All the mushrooms and slices of sirloin beef were already in the Bolognese mixture that I put together way back in May 2015.

Monday, 28 September 2015

Early morning walks and Moules façon Philippe. Mussels just like Phil makes.

For a while now I have been getting up ludicrously early of a Saturday and Sunday morning (both of which I work) and walking for half an hour to the nearest tram stop to where I live in order to get to work a bit earlier. On a Saturday morning this means getting up at 5am and leaving the house at 5.40am and on Sunday morning leaving the house at 7.30am. I don't need to be at work until 9.30 but I do love my coffee and steaming fresh almond croissant stop en route.

Last Sunday it was a tad foggy on the main road out of Ruddington and just by the bridge nearest the first tram stop (Ruddington Lane) I saw a large grey dead rat laying un-squished in the road. It looked as if it had just fallen asleep. Along the way I witnessed many a glistening translucent spider's web in the bushes and the trees. Alas I had no time to photograph them.

As it happened it was a morning of frustrations as the tram was only going as far at Wilford Village due to the Robin Hood Marathon taking place in and around the city centre. When I reached the tram stop I had no prior knowledge of this. I wasn't exactly late for work but the delays cut into my 'nice coffee before starting my Sunday shift' moments.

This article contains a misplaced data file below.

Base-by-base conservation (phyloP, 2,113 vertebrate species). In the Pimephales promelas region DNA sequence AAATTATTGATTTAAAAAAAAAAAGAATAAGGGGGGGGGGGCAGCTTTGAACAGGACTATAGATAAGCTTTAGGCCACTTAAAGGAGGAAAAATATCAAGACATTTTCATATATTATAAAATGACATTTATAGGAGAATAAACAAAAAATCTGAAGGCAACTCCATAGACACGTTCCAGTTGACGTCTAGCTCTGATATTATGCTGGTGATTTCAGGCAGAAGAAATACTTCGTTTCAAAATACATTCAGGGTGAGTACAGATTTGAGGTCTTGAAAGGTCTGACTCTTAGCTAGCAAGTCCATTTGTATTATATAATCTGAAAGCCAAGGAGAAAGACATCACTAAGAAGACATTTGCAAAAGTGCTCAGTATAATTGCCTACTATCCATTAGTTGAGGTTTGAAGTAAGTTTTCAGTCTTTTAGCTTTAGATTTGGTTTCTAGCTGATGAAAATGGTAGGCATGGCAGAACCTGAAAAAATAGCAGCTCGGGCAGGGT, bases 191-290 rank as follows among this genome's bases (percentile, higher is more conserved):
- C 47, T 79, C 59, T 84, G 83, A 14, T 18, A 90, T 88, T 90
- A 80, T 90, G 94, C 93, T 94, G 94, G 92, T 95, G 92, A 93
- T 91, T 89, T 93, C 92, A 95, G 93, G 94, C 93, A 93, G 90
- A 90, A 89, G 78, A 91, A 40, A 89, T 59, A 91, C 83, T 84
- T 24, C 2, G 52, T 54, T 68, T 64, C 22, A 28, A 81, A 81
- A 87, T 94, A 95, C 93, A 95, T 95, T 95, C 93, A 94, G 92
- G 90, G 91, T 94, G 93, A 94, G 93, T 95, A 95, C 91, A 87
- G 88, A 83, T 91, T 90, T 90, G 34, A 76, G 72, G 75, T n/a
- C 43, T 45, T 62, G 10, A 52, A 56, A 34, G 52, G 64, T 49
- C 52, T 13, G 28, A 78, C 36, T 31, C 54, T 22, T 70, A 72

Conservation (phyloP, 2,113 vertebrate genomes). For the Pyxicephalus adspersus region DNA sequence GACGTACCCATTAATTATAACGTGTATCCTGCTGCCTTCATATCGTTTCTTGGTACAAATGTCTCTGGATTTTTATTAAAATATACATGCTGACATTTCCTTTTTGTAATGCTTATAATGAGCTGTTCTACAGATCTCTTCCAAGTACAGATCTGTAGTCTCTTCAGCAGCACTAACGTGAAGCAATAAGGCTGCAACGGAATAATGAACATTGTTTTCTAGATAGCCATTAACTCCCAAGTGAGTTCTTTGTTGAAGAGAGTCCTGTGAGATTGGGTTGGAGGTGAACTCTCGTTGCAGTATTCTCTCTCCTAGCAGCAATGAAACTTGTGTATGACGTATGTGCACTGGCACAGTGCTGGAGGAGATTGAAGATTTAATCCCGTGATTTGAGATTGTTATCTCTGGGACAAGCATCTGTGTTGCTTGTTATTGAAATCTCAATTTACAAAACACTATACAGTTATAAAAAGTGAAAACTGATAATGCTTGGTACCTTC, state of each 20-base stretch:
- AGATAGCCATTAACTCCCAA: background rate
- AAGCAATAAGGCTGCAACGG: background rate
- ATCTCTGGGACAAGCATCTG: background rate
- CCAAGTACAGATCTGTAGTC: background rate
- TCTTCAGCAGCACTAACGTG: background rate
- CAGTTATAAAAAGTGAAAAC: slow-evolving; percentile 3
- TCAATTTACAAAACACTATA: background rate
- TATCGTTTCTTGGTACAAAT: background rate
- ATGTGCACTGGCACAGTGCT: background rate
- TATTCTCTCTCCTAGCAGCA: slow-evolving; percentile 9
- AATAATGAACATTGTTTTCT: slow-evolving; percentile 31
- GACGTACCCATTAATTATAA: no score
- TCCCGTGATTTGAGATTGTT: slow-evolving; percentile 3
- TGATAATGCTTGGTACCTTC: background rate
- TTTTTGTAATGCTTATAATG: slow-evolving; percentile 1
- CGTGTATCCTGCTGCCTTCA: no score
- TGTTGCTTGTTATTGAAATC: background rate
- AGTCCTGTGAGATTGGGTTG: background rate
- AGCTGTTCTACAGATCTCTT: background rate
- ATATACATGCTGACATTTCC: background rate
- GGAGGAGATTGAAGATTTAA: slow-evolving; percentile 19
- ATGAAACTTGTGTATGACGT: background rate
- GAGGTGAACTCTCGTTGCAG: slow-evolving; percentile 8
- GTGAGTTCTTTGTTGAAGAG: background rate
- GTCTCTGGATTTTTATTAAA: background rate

Fields near Ruddington on a foggy Sunday morning.

Foggy Road
A tram replacement bus took me to the outskirts of Nottingham city centre (London Road by the canal) and then I had to walk to the bus station - wait for a bus to take me Beeston hence which (said bus) went a rather circuitous route to Beeston. As I had had a rather fraught night out the evening before I arrived at work in a rather tetchy and tired mood. Thankfully I managed to chill during the busy Sunday shift and actually enjoyed selling a decent amount of fish from the fish counter. The day whooshed by.

Carapelli olive oil used to warm through garlic and parsley

On the previous Saturday evening I fashioned a delicious meal from some fresh Tesco rope grown mussels and added the remainder of a left over spaghetti Bolognese sauce. Inspired from a tomato and onions based dish of mussels I once had in Biarritz France (close to the Spanish border) I invented 'Moules façon Philippe'. Basically it was a kilo of cleaned mussels steamed in a fresh tasting French white wine cooked with chopped organic garlic and fresh green flat leaved parsley with the Bolognese sauce added at the last minute to add extra favour to the already sumptuous peeping orange cooked mussels in their ochre open shells. The original garlic and chopped parsley stalks were warmed through in a sensuous glug of Carapelli olive oil. Additionally I cut off a small amount of sexy St Agur blue cheese and melted it into the final dish. A delightful chat with one of my customers on Saturday afternoon actually inspired this decision. Lastly a cool dash of Crème Fraiche was splashed onto the finished dish. A rapid dash into my French style Mediterranean  garden gave the dish a chance for a photo opportunity (below) and then the food was devoured equally as quickly at my kitchen top.

Moules façon Philippe

St Agur blue cheese
Back to the Sunday evening a blush of autumnal leaves against a white washed wall made my evening complete. Such beauty discovered unexpectedly after an arduous weekend of work.

Wednesday, 16 September 2015

Spanish style stew made from skirt and oxtail.